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Angels Look to Tap Into Ballpark Development Trend

Los Angeles Angels of Anaheim

With the Anaheim City Council ready to sell 153 acres and Angel Stadium to Arte Moreno, we’re eager to see what the Angels team owner and his investors do with the land. Hint: We may have seen it before in Atlanta.

It’s no secret that mixed-use developments have been a major trend in sports facilities, with several planned and proposed projects using a pro sports ballpark or stadium as the center of new construction that includes residential (apartments and condos), retail, hotel, office space, bars/restaurants and associated services. Whether it be The Battery in Atlanta or Chase Center in San Francisco or a new minor-league ballpark in Kannapolis, N.C., these mixed-use developments are clearly workable business propositions.

In Anaheim, the Angels anticipated the redevelopment of the 153-acre Angel Stadium site and commissioned a study from RCLCO Real Estate Advisors on the market potential of such a mixed-use development. That study was released by the city, and you can read it here.

For the city, the study was important to determine what sort of tax revenues would be generated by the development of 1.1 million square feet of space. (As a comparison, The Battery in Atlanta, next to SunTrust Park, is 1.5 million square feet.) For Moreno and investors, the study is a roadmap to a potential development of the land—with or without a new ballpark, while including the park and open space the city wants.

The study envisions an Angel Stadium mixed-use development with office space sporting 2.56 million square feet of gross leasable space and just over a million square feet of gross leasable space for retail, with 4,251 apartment units and 709 condo units. In addition, a 943-room hotel is in the mix. Potential retail spaces include a grocery and/or drug store, fast-casual and full-service restaurants, bars (including a beer garden and/or wine bar), various offerings under merchandise and social/experiential banners, and services. What is envisioned in this plan isn’t quite as dense a development as the city would allow, interestingly. All in all, the development could create more than 15,000 permanent jobs and upwards of $20 million annually in new tax revenue.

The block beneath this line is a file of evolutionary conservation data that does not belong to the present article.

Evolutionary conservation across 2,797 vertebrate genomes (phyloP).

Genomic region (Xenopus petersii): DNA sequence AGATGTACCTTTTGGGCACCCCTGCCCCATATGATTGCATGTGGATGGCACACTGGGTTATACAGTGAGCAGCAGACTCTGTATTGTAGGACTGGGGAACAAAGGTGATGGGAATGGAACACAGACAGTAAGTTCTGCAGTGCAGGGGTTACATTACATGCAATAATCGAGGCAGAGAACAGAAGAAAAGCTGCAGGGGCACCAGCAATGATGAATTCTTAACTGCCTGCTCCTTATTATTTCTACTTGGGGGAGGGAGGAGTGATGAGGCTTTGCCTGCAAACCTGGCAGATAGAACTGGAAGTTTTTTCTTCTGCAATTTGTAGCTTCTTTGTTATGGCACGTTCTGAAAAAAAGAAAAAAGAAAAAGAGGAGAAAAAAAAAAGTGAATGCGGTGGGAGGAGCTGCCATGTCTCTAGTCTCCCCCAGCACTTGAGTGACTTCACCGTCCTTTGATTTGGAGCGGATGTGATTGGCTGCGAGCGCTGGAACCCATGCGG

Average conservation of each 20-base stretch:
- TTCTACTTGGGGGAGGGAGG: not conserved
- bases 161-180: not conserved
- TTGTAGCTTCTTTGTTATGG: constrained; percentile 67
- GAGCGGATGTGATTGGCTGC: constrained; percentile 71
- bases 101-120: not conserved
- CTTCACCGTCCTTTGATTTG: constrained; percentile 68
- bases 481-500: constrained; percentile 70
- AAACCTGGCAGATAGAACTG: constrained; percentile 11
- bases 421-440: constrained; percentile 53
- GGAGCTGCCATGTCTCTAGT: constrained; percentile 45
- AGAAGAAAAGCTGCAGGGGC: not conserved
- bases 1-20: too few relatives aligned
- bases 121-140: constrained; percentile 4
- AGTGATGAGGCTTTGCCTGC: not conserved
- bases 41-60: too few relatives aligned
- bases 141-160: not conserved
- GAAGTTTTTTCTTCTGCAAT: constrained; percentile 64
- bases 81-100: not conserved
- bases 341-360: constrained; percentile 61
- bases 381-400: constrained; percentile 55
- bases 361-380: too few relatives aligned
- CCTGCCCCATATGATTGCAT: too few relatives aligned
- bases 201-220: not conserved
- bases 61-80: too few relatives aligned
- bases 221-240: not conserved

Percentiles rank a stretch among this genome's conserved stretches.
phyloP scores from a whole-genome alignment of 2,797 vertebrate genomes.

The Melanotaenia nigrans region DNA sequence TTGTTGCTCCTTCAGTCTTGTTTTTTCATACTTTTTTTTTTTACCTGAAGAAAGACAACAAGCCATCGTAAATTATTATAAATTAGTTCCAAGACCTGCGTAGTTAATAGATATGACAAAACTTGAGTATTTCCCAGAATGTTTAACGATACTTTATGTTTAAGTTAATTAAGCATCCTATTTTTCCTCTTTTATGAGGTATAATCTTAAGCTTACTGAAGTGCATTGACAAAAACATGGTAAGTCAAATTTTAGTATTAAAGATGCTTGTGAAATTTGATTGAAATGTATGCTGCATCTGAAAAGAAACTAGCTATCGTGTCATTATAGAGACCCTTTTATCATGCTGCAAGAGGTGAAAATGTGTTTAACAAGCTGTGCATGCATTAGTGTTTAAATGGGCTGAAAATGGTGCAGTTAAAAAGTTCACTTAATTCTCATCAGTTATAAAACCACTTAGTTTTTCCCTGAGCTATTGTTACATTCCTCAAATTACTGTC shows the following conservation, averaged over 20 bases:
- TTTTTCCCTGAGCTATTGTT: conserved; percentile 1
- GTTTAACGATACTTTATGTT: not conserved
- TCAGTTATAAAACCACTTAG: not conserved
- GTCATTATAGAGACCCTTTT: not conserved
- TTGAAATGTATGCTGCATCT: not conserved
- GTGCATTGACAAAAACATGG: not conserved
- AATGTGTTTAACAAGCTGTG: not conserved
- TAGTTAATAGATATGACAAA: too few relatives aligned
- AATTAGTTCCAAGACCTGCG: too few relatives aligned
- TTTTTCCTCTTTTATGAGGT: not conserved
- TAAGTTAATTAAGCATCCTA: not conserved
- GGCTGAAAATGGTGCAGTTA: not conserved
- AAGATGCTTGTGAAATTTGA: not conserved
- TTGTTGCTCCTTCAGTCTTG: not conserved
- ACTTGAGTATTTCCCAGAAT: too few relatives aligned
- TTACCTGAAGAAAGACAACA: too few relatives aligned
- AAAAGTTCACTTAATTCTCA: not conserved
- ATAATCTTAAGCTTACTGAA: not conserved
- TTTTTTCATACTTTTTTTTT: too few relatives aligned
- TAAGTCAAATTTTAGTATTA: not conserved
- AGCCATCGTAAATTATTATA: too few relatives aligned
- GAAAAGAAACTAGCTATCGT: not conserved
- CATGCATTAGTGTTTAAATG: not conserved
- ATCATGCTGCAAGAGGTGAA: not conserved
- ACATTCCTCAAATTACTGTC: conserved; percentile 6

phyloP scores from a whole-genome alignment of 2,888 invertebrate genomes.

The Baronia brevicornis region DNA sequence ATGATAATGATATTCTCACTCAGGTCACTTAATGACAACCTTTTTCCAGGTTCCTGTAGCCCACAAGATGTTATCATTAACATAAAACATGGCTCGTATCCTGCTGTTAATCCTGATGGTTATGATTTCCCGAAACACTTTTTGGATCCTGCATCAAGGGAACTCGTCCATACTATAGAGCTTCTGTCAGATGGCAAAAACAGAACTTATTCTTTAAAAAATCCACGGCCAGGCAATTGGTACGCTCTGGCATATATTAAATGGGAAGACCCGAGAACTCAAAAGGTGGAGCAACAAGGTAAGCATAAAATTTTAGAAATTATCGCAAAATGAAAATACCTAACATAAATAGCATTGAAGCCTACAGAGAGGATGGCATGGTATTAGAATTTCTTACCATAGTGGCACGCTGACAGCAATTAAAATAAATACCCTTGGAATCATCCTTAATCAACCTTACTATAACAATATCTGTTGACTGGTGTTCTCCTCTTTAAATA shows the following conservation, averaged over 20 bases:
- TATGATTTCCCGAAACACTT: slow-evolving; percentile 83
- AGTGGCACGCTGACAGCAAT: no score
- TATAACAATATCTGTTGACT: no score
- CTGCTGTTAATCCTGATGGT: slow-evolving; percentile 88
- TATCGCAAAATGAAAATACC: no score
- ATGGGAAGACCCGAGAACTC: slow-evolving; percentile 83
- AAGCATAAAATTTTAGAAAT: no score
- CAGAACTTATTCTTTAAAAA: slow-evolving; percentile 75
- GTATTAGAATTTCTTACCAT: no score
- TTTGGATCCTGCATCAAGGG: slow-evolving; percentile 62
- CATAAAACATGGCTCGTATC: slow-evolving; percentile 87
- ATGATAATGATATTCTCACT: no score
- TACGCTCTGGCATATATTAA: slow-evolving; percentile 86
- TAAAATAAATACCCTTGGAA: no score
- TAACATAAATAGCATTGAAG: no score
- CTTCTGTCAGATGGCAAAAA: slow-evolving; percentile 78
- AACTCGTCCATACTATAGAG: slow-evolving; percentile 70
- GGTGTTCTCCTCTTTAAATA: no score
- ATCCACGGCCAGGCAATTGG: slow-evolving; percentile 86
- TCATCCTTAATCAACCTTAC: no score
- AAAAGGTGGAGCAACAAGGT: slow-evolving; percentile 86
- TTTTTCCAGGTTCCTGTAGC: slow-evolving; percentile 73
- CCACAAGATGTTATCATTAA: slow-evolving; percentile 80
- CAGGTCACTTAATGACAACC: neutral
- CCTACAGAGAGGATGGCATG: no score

None of this would happen right away: the study’s estimates are based on a development scheduling beginning in late 2021 at the earliest and running through 2050.

The road map, while imbued with plenty of standard real-estate research, is just a road map: there are no specifics when it comes to a development schedule or a tenant mix, and there’s no discussion of whether a new ballpark is part of the mix. Plus, this all is subject to negotiations with Anaheim that could change the mix and final price: part of the apartments could be priced as affordable housing, and a specific amount of park space is still to be determined. (Here’s the proposed sales agreement, if you’re interested.)

The Anaheim City Council is expected to take up the $325-million sale on Dec. 20, with a community-benefits plan and a specific development plan to follow next spring. But don’t expect any immediate news or immediate specifics: big plans take big time, and some big decisions need to be made before the start of anything tangible. Still, by all appearances Moreno and his investment team will be embarking on a mixed-use development in the coming years—another validation of the business model.

This article first appeared in the Ballpark Digest newsletter. Are you a subscriber? It’s free, and you’ll see features like this before they appear on the Web. Go here to subscribe to the Ballpark Digest newsletter.

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